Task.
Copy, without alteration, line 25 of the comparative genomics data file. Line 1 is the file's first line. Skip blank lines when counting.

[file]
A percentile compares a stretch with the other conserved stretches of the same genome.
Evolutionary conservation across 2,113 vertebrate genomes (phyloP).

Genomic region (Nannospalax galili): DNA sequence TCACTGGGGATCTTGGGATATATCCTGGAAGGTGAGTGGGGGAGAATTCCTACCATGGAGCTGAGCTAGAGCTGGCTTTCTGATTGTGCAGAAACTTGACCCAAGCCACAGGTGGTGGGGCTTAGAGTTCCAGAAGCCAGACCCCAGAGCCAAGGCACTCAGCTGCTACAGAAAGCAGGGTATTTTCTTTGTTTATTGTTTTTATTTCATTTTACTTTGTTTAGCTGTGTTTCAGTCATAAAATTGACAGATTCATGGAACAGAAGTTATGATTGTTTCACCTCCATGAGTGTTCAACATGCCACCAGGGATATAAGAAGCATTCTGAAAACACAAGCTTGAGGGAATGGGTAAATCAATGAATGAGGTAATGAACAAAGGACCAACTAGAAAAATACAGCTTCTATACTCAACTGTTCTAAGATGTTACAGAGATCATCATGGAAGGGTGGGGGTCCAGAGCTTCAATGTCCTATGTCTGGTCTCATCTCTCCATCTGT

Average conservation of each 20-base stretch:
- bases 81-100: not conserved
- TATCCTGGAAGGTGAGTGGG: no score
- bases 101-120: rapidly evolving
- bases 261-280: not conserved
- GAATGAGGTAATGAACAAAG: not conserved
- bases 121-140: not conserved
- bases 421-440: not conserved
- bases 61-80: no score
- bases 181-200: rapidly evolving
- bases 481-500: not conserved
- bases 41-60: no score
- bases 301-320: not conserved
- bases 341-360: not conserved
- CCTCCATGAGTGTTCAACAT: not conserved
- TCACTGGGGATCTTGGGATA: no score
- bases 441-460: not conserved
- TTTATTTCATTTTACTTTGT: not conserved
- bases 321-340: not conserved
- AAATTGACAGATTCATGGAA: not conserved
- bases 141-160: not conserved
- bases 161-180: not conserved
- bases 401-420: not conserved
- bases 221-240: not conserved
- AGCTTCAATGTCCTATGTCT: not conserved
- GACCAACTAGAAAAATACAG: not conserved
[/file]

- bases 161-180: not conserved